Employee housing, like any rental unit, must comply with state rental housing codes. The landlord (in this case the employer) is required "to provide and maintain premises that are safe, clean and fit for human habitation and which are in compliance with applicable housing codes."

Two important Vermont-specific documents to review are the:

  • Vermont Rental Housing Code - from the Vermont Department of Health
  • Farm Housing Statute - from the State of Vermont - details specific farm housing statues; for example, the regulations related to the termination of housing benefits as a result of termination of employment

A useful guide to understanding landlord and tenant responsibilities is the Renting in Vermont Handbook written by Vermont Tenants.

House Upkeep and Maintenance

It is important that expectations for house upkeep and maintenance are explained carefully to each new employee. Latino employees are often accustomed to different living standards and cultural norms than those in the U.S. For example, young men in Mexico and Central America would not generally participate in cleaning or cooking at home.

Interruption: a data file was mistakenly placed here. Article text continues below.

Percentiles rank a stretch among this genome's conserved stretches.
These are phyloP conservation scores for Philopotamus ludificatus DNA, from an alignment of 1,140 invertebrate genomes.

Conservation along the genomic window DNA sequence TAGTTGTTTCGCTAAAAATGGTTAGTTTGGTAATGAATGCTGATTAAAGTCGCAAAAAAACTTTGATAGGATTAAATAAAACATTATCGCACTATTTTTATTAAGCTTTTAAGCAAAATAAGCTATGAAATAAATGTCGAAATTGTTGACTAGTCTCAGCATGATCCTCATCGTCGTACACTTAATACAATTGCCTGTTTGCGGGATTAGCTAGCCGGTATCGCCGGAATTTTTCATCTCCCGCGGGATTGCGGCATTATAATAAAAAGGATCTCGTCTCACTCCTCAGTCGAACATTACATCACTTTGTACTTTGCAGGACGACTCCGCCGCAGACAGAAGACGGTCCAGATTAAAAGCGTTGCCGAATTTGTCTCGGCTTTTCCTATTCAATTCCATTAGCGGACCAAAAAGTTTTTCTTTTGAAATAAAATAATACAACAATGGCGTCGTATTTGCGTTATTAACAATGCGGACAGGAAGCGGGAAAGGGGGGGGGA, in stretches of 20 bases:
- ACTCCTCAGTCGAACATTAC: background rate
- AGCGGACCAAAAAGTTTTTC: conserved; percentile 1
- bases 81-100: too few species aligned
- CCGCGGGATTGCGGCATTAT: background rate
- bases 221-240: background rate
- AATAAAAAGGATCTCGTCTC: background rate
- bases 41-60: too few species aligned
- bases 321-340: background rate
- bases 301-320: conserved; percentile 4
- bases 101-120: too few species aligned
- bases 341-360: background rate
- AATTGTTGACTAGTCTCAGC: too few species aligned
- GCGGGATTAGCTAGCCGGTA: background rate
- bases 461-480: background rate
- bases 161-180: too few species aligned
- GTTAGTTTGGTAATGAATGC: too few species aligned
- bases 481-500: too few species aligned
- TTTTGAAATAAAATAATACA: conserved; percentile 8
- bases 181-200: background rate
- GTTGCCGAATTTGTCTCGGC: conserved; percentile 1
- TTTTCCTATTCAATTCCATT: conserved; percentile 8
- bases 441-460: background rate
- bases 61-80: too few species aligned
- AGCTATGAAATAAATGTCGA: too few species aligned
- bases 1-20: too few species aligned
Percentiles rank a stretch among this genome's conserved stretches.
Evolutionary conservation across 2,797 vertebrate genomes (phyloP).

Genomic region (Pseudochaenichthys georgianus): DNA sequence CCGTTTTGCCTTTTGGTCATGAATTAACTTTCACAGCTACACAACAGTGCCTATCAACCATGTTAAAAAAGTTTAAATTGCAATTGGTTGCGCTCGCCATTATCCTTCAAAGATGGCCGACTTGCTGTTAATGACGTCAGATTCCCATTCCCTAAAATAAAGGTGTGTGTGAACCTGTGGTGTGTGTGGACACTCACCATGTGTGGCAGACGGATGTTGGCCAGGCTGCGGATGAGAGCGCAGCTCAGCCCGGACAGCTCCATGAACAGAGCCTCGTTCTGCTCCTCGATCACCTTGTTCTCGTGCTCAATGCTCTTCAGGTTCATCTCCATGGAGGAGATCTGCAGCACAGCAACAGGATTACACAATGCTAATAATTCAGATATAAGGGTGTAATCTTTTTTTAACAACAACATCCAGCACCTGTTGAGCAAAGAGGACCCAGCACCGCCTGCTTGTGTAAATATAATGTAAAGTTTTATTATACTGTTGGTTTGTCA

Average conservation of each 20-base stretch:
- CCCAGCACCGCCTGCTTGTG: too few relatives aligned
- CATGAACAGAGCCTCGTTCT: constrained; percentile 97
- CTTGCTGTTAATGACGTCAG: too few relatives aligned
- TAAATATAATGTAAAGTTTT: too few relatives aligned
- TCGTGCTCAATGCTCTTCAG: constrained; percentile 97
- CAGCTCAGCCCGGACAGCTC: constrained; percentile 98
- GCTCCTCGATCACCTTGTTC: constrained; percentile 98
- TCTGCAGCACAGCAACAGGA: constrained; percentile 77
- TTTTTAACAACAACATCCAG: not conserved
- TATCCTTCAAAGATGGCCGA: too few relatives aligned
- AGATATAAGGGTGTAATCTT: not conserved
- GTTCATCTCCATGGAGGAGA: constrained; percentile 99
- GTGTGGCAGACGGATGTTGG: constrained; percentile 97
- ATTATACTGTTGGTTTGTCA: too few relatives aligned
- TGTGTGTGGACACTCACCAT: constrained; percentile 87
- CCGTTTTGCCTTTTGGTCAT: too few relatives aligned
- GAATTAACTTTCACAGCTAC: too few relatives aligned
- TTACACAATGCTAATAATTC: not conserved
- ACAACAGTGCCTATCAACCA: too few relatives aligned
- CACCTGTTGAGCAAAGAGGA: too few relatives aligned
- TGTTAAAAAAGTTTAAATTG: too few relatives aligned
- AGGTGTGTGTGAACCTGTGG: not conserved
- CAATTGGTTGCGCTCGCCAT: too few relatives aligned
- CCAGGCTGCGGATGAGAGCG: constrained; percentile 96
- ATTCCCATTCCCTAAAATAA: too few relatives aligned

Don't assume that an employee will be familiar with the appliances or cleaning supplies so make sure each employee knows and understands:

  • Appliances
    • Which appliances are included in the housing unit
    • How to operate and maintain each appliance

    Understanding how appliances are correctly used and maintained better enables an individual to care for an appliance and detect problems.

  • Cleaning Supplies